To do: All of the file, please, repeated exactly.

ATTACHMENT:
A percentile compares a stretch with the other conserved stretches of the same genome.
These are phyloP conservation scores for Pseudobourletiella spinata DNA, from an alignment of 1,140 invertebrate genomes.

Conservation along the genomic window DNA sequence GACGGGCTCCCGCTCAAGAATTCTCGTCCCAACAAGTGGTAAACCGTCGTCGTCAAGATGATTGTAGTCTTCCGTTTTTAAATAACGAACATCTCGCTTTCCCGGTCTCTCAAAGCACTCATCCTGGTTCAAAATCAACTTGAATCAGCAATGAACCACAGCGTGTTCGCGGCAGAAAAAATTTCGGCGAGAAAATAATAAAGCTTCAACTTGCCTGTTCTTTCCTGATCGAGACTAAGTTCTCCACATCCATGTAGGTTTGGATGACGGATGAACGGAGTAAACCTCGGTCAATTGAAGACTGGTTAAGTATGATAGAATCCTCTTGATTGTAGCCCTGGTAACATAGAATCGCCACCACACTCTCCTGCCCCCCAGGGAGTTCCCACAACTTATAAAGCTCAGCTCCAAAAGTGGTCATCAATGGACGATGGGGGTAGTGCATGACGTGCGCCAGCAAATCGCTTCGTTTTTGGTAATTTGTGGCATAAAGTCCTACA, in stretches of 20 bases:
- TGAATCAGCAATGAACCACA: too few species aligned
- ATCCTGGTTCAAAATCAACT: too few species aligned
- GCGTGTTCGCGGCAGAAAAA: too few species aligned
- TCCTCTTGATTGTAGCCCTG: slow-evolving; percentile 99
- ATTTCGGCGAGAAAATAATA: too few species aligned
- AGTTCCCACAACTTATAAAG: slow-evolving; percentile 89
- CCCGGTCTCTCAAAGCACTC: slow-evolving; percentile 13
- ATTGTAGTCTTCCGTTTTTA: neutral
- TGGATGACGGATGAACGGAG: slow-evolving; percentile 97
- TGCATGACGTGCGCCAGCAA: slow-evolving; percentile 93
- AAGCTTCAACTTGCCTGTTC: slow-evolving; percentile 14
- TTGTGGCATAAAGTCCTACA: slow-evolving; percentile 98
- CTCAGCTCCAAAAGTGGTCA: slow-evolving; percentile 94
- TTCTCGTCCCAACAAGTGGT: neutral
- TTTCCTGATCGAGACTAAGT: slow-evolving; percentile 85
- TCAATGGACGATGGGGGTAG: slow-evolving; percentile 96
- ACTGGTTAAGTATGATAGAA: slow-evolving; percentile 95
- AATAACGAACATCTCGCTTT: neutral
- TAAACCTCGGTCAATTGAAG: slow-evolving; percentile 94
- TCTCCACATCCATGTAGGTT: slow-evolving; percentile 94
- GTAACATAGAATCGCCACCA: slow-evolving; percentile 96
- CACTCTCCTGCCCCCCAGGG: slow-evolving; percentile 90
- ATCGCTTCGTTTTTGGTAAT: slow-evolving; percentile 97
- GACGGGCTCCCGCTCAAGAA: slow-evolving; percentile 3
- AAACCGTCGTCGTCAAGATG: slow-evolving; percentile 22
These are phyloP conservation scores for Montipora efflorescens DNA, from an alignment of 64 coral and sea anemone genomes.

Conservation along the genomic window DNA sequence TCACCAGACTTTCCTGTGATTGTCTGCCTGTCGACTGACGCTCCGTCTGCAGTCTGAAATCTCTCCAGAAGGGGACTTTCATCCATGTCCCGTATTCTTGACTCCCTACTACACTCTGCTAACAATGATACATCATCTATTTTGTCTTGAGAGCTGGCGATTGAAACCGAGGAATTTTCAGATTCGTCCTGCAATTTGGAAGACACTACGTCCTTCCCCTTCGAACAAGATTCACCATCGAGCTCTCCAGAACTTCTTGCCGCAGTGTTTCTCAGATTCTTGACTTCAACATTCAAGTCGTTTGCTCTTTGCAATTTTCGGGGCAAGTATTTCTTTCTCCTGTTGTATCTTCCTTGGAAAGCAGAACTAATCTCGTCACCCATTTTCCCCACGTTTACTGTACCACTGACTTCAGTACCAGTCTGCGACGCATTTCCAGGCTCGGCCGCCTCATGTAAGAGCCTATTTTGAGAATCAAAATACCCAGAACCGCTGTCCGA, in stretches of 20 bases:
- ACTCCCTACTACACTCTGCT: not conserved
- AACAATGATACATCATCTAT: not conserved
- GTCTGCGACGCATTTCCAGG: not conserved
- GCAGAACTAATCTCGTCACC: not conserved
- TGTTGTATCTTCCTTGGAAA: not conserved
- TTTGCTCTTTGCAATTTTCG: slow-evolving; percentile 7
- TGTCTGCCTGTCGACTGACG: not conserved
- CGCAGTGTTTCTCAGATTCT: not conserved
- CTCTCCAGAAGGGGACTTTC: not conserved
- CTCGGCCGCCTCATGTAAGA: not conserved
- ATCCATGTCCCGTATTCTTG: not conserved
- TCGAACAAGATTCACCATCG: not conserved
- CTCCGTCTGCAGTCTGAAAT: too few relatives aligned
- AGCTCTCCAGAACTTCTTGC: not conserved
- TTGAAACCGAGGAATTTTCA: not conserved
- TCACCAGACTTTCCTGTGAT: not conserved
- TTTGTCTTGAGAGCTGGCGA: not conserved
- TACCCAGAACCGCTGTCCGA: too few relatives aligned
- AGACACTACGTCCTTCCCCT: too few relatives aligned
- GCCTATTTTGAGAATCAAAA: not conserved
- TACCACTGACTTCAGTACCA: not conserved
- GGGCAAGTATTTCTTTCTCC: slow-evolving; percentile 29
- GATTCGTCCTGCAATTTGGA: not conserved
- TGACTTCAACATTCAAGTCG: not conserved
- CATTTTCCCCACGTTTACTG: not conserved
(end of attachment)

A percentile compares a stretch with the other conserved stretches of the same genome.
These are phyloP conservation scores for Pseudobourletiella spinata DNA, from an alignment of 1,140 invertebrate genomes.

Conservation along the genomic window DNA sequence GACGGGCTCCCGCTCAAGAATTCTCGTCCCAACAAGTGGTAAACCGTCGTCGTCAAGATGATTGTAGTCTTCCGTTTTTAAATAACGAACATCTCGCTTTCCCGGTCTCTCAAAGCACTCATCCTGGTTCAAAATCAACTTGAATCAGCAATGAACCACAGCGTGTTCGCGGCAGAAAAAATTTCGGCGAGAAAATAATAAAGCTTCAACTTGCCTGTTCTTTCCTGATCGAGACTAAGTTCTCCACATCCATGTAGGTTTGGATGACGGATGAACGGAGTAAACCTCGGTCAATTGAAGACTGGTTAAGTATGATAGAATCCTCTTGATTGTAGCCCTGGTAACATAGAATCGCCACCACACTCTCCTGCCCCCCAGGGAGTTCCCACAACTTATAAAGCTCAGCTCCAAAAGTGGTCATCAATGGACGATGGGGGTAGTGCATGACGTGCGCCAGCAAATCGCTTCGTTTTTGGTAATTTGTGGCATAAAGTCCTACA, in stretches of 20 bases:
- TGAATCAGCAATGAACCACA: too few species aligned
- ATCCTGGTTCAAAATCAACT: too few species aligned
- GCGTGTTCGCGGCAGAAAAA: too few species aligned
- TCCTCTTGATTGTAGCCCTG: slow-evolving; percentile 99
- ATTTCGGCGAGAAAATAATA: too few species aligned
- AGTTCCCACAACTTATAAAG: slow-evolving; percentile 89
- CCCGGTCTCTCAAAGCACTC: slow-evolving; percentile 13
- ATTGTAGTCTTCCGTTTTTA: neutral
- TGGATGACGGATGAACGGAG: slow-evolving; percentile 97
- TGCATGACGTGCGCCAGCAA: slow-evolving; percentile 93
- AAGCTTCAACTTGCCTGTTC: slow-evolving; percentile 14
- TTGTGGCATAAAGTCCTACA: slow-evolving; percentile 98
- CTCAGCTCCAAAAGTGGTCA: slow-evolving; percentile 94
- TTCTCGTCCCAACAAGTGGT: neutral
- TTTCCTGATCGAGACTAAGT: slow-evolving; percentile 85
- TCAATGGACGATGGGGGTAG: slow-evolving; percentile 96
- ACTGGTTAAGTATGATAGAA: slow-evolving; percentile 95
- AATAACGAACATCTCGCTTT: neutral
- TAAACCTCGGTCAATTGAAG: slow-evolving; percentile 94
- TCTCCACATCCATGTAGGTT: slow-evolving; percentile 94
- GTAACATAGAATCGCCACCA: slow-evolving; percentile 96
- CACTCTCCTGCCCCCCAGGG: slow-evolving; percentile 90
- ATCGCTTCGTTTTTGGTAAT: slow-evolving; percentile 97
- GACGGGCTCCCGCTCAAGAA: slow-evolving; percentile 3
- AAACCGTCGTCGTCAAGATG: slow-evolving; percentile 22
These are phyloP conservation scores for Montipora efflorescens DNA, from an alignment of 64 coral and sea anemone genomes.

Conservation along the genomic window DNA sequence TCACCAGACTTTCCTGTGATTGTCTGCCTGTCGACTGACGCTCCGTCTGCAGTCTGAAATCTCTCCAGAAGGGGACTTTCATCCATGTCCCGTATTCTTGACTCCCTACTACACTCTGCTAACAATGATACATCATCTATTTTGTCTTGAGAGCTGGCGATTGAAACCGAGGAATTTTCAGATTCGTCCTGCAATTTGGAAGACACTACGTCCTTCCCCTTCGAACAAGATTCACCATCGAGCTCTCCAGAACTTCTTGCCGCAGTGTTTCTCAGATTCTTGACTTCAACATTCAAGTCGTTTGCTCTTTGCAATTTTCGGGGCAAGTATTTCTTTCTCCTGTTGTATCTTCCTTGGAAAGCAGAACTAATCTCGTCACCCATTTTCCCCACGTTTACTGTACCACTGACTTCAGTACCAGTCTGCGACGCATTTCCAGGCTCGGCCGCCTCATGTAAGAGCCTATTTTGAGAATCAAAATACCCAGAACCGCTGTCCGA, in stretches of 20 bases:
- ACTCCCTACTACACTCTGCT: not conserved
- AACAATGATACATCATCTAT: not conserved
- GTCTGCGACGCATTTCCAGG: not conserved
- GCAGAACTAATCTCGTCACC: not conserved
- TGTTGTATCTTCCTTGGAAA: not conserved
- TTTGCTCTTTGCAATTTTCG: slow-evolving; percentile 7
- TGTCTGCCTGTCGACTGACG: not conserved
- CGCAGTGTTTCTCAGATTCT: not conserved
- CTCTCCAGAAGGGGACTTTC: not conserved
- CTCGGCCGCCTCATGTAAGA: not conserved
- ATCCATGTCCCGTATTCTTG: not conserved
- TCGAACAAGATTCACCATCG: not conserved
- CTCCGTCTGCAGTCTGAAAT: too few relatives aligned
- AGCTCTCCAGAACTTCTTGC: not conserved
- TTGAAACCGAGGAATTTTCA: not conserved
- TCACCAGACTTTCCTGTGAT: not conserved
- TTTGTCTTGAGAGCTGGCGA: not conserved
- TACCCAGAACCGCTGTCCGA: too few relatives aligned
- AGACACTACGTCCTTCCCCT: too few relatives aligned
- GCCTATTTTGAGAATCAAAA: not conserved
- TACCACTGACTTCAGTACCA: not conserved
- GGGCAAGTATTTCTTTCTCC: slow-evolving; percentile 29
- GATTCGTCCTGCAATTTGGA: not conserved
- TGACTTCAACATTCAAGTCG: not conserved
- CATTTTCCCCACGTTTACTG: not conserved